Yesterday, my second full day in East Timor, I actually spent the entire day in bed .   I was quite sick–something  I caught from the ten other sick people who were in the same bus as me for the long hours from West Timor.  But no fever which means I don’t have dengue or malaria…yeah!  Basically extreme body aches, felt heavy, cold symptoms, diahorreah (a word I can never ever ever spell correctly).  So I am taking it easy and recovering slowly.  I have some very kind Portuguese gentlemen and Timorese women looking after me…they are pushing tangerines and biscuits my way, forcing me to eat.  🙂  I’ll be fine.  My first major illness of the summer.  whew.

Dragged myself out of bed this morning…did all my laundry which I finally felt up to doing and it is now laying out to dry on the tin roof of the hostel I am staying at.   Here’s a tip–turn your clothing inside out to avoid the obvious sun bleaching of tin-dried clothing.

Then I walked around town–some great Portuguese stores…other tat sold on the street.  I got my picture taken for my return visa to Indonesia–something the embassy makes beautifully awful for people–“no, the picture has to have a RED background” and you have to write a letter explaining why you want to go to Indonesia…and pay $45 US and wait days!   Just for fun I’m going to write the most flowery, disgustingly extravagant pro-Indonesia letter I can come up with.  Basically I’m only looking for a transit visa–I already have my tickets from Bali to Kuala Lumpur to Hanoi…bought early for a fantastic deal.  We’re talking fried and coke, people. 

Now that I’m feeling better, my research can begin in earnest–today I also visited Alola Foundation–dedicated to assisting and developing East Timorese women…great programs.  And then, most importantly, I visited the official documentation center, a converted prison which holds an impressive collection of books and also the official 3000 page report on human rights abuses in East Timor.  I’ll go back on Monday asap.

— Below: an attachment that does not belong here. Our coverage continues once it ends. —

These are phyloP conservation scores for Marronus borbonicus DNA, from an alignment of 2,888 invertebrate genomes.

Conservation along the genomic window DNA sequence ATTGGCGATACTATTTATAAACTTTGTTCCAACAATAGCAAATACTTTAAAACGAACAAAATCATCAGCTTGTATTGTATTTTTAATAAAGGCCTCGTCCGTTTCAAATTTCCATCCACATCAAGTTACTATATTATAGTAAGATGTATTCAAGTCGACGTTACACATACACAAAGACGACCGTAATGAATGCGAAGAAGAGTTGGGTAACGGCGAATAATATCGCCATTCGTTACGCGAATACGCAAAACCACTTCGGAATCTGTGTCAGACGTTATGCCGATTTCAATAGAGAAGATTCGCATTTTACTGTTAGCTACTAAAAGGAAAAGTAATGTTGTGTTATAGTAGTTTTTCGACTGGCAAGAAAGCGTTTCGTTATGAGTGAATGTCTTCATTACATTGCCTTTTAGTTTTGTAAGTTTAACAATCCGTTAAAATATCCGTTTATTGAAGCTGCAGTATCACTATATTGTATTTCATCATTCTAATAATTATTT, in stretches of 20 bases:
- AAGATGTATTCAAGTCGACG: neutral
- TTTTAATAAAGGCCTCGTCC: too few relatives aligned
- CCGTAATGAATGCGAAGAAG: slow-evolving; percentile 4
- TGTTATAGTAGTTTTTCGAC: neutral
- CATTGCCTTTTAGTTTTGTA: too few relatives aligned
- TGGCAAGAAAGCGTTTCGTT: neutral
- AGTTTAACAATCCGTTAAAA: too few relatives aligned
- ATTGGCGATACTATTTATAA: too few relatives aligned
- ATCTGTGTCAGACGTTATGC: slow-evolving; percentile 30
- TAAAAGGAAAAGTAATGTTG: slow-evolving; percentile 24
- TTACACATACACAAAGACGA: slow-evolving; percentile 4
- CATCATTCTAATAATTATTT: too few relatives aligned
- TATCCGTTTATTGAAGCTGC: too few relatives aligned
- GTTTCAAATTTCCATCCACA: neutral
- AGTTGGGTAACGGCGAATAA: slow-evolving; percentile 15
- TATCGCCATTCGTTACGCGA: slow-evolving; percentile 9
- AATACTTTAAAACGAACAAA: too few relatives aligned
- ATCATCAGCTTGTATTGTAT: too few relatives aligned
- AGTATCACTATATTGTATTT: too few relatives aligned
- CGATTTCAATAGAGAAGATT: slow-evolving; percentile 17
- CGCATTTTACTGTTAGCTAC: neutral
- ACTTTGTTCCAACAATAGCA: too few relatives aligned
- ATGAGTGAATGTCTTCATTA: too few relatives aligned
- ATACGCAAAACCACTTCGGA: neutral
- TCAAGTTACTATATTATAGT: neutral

Dili is a city by the sea and being here, especially with the Portuguese influence, reminds me of the special time I spent visiting my grandparents in Portugal when I was a girl of 15.  I’ll never forget that trip and how much it meant to me.  It’s wonderful to recall bits of that time here in East Timor.

It also feels good to be more productive after a useless day unable to move in bed.  Glad to be alive in East Timor.

Katherine—signing out.  

PS…the two most ridiculous places I’ve heard Shania Twain’s “Feel Like a Woman”–1) breakfast cafe in East Timor  2) The Scottish Highlands being sung by a bunch of burly drunk Scottish men.


Random thoughts

The exchange in Indonesia for Rupiah is $1 equals 10,000 IDR. So things sound very expensive. It was interesting dealing in the tens of the thousands and even millions.

There is an Indonesian model–very famous, I saw her on TV, and her name is Catherine Wilson.  So when people hear my name, they’ve asked for my autograph–they think it’s so funny.  How random.  My name doesn’t even sound Indonesian, but I guess she’s mixed.

Since I’ve left the States, I’ve stayed with Hindus and Muslims and Christians and atheists and animists…quite interesting.  I’m actually learning how to discuss my faith using primarily Hindu terms.  Such as explaining the Trinity using the Hindu one god who has three main avatars–Brahma (the creator), Vishnu (the preserver), and Shiva (the destroyer).  It’s actually much easier for Hindus to understand such a concept–forget about ice, water, steam!  Also, Hindus believe there are four main ages–we are now in Kaliyuga–an age where there world is basically 75% depraved.    Before this was an age of 50% depravity, prior was 25%, prior was a perfect race of humans.  I explained that Christians generally follow the two age theory–from 0% depravity before the fall to 100% (the current age).  In Bali, I stayed with a Hindu family who took me to see a special celebration/ceremony where five young people (in their early 20s) had their front teeth chiseled straight by a priest.  The practice is supposed to symbolize a renuncation of the evils of the world (anger, greed, gluttony, murder etc).  It was fascinating.  Hopefully I can get pics up on this.  And then afterward there was a huge party where I ate my fair share of interesting Balinese cuisine, the majority of which consisted of pig intestines, blood and skin with the hair still on.  mmmm.  lol!